Greed and corruption on Nigerian television


Nigerians protest against President Goodluck Jonathan's government for scrapping oil subsidy Wednesday, January 11, 2012. Jonathan reinstated part of the subsidy and now parliament is discussing a new report which alleges massive fraud in the fuel subsidy, with companies receiving government money but not bringing any gas into Nigeria.


Pius Utomi Ekpei

Nigerians are glued to their television sets to see greed and corruption. No, they're not watching a Nollywood soap opera.

They are closely following the parliament debate on the new government report which charges that $6 billion has been stolen from the state fuel fund over the past two years, according to the BBC. It is being broadcast live on television today and tomorrow.

Corruption is nothing new in Nigeria and most people are used to hearing about scandalous examples. But there is outrage over the size of the alleged fuel fraud and the damage it has done to the Nigerian economy.

Nigerians rioted in January after the fuel subsidy was revoke and gas prices more than doubled. After several days of street demonstrations that shut down Lagos and other major cities, President Goodluck Jonathan backtracked and partially restored the subsidy.

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The 205-page parliamentary report had been leaked to the lively press and has dominated newspapers for a couple of days. The report describes details of a long list of alleged wrongdoings involving oil retailers, Nigeria's Oil Management Company and the state Nigeria National Petroleum Corporation.

According to one story from the leaked report, a total of 15 fuel importers collected more than $300 million two years ago without importing any fuel. The leaked report also says that officials in Jonathan's government benefited from the subsidy fund.

Many of the people named in the document have publicly denied any involvement in fraud, with some taking out full-page advertisements in local newspapers to claim their innocence, reported the BBC.

Many politicians are heeding the public anger and are vowing to be tough.

House Speaker Aminu Tambuwal said anti-corruption authorities should open immediate investigations into those alleged to have been involved in graft, reported the French News Agency, AFP.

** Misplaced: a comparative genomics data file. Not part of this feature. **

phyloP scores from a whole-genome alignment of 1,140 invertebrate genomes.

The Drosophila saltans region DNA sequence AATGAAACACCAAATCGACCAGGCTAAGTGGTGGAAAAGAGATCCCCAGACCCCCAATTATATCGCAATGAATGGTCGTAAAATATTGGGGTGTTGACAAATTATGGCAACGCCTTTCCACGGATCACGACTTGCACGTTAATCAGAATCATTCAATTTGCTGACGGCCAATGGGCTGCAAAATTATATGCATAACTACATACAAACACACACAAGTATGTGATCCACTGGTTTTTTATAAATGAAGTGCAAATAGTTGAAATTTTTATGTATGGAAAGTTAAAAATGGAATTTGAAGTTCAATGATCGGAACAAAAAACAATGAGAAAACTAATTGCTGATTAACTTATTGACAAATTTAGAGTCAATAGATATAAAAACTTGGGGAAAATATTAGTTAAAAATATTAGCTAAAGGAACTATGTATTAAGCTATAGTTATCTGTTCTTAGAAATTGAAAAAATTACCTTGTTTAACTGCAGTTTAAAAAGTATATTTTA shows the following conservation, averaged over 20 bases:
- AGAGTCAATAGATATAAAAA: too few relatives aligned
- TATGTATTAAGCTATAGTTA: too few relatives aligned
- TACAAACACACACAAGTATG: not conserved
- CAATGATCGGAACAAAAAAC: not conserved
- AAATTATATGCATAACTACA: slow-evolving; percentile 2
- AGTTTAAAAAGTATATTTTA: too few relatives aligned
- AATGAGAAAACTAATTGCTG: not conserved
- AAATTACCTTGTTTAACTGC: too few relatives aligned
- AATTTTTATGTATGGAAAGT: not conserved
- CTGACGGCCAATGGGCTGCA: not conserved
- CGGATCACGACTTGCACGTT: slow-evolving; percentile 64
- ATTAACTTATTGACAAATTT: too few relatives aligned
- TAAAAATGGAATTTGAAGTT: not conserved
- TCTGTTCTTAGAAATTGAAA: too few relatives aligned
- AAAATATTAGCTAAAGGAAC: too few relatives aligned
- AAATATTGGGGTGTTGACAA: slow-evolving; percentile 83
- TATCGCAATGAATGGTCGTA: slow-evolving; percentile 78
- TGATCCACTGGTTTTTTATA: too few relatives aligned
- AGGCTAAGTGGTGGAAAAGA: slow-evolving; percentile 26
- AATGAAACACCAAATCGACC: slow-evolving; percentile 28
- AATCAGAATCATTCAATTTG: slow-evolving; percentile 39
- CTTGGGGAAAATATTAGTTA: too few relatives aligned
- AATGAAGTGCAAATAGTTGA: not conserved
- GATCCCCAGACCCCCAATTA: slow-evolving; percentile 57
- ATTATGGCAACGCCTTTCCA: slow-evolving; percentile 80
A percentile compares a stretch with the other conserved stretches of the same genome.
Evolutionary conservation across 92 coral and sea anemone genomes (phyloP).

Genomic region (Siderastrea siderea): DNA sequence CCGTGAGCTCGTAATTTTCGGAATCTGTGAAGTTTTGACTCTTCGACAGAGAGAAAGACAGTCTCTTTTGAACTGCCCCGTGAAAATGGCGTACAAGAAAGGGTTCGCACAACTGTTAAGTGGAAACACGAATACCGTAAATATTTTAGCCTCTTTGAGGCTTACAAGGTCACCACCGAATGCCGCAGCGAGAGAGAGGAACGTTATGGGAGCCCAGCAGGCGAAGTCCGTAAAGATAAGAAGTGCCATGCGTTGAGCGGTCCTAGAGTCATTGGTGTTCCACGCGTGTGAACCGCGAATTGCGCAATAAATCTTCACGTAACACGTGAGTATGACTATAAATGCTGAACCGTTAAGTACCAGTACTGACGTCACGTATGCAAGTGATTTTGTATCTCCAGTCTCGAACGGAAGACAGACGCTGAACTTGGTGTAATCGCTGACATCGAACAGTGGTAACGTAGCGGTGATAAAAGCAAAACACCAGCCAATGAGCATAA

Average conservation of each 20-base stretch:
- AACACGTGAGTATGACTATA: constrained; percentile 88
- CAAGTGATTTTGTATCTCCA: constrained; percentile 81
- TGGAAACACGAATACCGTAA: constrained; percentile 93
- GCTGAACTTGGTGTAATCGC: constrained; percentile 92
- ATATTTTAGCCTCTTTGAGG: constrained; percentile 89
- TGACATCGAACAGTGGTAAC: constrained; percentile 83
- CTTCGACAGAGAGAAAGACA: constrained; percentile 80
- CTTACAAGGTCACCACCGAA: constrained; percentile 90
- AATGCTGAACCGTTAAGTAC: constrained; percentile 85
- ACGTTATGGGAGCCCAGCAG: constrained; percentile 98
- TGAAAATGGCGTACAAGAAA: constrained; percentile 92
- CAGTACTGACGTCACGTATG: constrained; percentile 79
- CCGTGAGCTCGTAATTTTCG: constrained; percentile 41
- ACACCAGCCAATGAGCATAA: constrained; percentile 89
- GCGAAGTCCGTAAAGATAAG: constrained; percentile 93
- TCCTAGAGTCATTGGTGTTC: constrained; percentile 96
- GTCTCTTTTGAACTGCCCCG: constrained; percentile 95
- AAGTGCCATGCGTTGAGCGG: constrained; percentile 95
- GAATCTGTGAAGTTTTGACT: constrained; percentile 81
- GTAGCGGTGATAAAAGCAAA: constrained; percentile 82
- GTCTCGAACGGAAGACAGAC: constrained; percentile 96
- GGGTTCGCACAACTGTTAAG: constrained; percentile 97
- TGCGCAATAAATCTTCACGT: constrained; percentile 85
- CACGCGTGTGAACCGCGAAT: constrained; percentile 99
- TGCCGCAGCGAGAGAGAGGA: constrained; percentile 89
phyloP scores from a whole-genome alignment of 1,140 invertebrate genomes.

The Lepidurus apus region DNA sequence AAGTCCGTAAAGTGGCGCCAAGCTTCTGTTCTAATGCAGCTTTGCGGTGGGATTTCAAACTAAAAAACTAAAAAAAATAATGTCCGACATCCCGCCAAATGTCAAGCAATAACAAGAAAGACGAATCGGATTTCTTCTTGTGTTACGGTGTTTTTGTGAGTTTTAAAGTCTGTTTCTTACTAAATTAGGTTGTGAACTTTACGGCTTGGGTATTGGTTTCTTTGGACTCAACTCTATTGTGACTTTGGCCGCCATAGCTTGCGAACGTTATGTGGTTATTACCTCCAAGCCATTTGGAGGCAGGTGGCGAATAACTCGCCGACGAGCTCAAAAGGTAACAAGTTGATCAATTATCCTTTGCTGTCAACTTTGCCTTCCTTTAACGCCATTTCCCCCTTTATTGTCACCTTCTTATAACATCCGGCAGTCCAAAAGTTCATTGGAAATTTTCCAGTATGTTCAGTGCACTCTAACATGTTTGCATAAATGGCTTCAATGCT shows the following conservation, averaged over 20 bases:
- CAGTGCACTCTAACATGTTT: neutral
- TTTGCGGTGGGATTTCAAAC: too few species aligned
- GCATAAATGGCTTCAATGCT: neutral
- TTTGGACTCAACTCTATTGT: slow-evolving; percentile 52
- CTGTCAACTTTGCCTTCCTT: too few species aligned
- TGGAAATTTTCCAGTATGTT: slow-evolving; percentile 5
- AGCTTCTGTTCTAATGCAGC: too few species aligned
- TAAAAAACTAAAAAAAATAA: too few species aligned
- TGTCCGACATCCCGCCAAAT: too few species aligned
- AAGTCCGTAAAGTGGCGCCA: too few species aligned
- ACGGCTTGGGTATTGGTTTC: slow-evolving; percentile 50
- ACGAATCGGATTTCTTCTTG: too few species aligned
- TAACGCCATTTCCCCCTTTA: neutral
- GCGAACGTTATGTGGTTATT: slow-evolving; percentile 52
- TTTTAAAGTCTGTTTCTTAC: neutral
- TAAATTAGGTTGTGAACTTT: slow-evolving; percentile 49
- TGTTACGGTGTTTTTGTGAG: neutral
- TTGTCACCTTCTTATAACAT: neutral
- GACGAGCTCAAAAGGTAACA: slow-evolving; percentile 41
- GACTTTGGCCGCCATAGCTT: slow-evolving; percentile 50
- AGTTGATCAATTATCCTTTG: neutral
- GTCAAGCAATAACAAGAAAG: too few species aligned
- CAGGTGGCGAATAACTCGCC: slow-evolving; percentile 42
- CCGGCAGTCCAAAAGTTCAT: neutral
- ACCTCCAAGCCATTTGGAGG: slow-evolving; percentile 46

"We are fighting against entrenched interests whose infectious greed have decimated our people," Tambuwal said during the debate broadcast live on TV. "Our only interest here is to mitigate the suffering of Nigeria by showing how the subsidy regime has been hijacked for the benefit of a few."

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The House Tuesday reviewed 35 of the controversial report's 61 recommendations and endorsed them all, according to AFP. The debate is to continue on Wednesday.

The committee recommended the immediate unbundling of the national petroleum corporation It also said that more than 126 oil marketers and top officials should be investigated and prosecuted by anti-graft agencies, reported The Nation newspaper.

Despite the public anger over the report, the House's endorsement carries no force of law and allegations must be investigated by officials.

Nigeria is Africa's largest oil producer but it imports much of its fuel because it has not invested in refineries, a situation also blamed on corruption and mismanagement.

In order to keep fuel prices low for consumers, the government pays subsidies to fuel importers but the report exposes that many importers are taking government funds but not bringing in fuel.

Nigerians, most of whom live on less than $2 a day, view the subsidies as their only benefit from the nation's oil wealth.

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Jonathan and his finance minister, Ngozi Okonjo-Iweala, argue that the fuel subsidy must be removed and that corruption must be stamped out for businesses to begin building oil refineries to provide locally-produce gas and other fuels at low prices for Nigerians.

Kazeem Adebanjo, a leader of the Nigeria Bar Association, said the revelations in the report is good.

"This is a government that swore to fight corruption when it came on board. It is heart rendering; nobody expected it, but it has happened. I believe that what is left for this Jonathan government to do is for it to be courageous enough to enforce those recommendations of the House of Representatives panel," said Adebanjo, according to The Nation. "The culprits there must be unveiled and dealt with according to the law. ... Let me tell you, these are not the only federal agencies that are involved but we are shocked because their activities touch the lives of the masses."

Adebanjo suggested life imprisonment and banning from holding political office or any government appointment in the future for those found culpable in the subsidy scam. "That should be enough."

The drama on television may give Jonathan the power he needs to take the strong measures needed or it may be yet another Nigerian diversion. 

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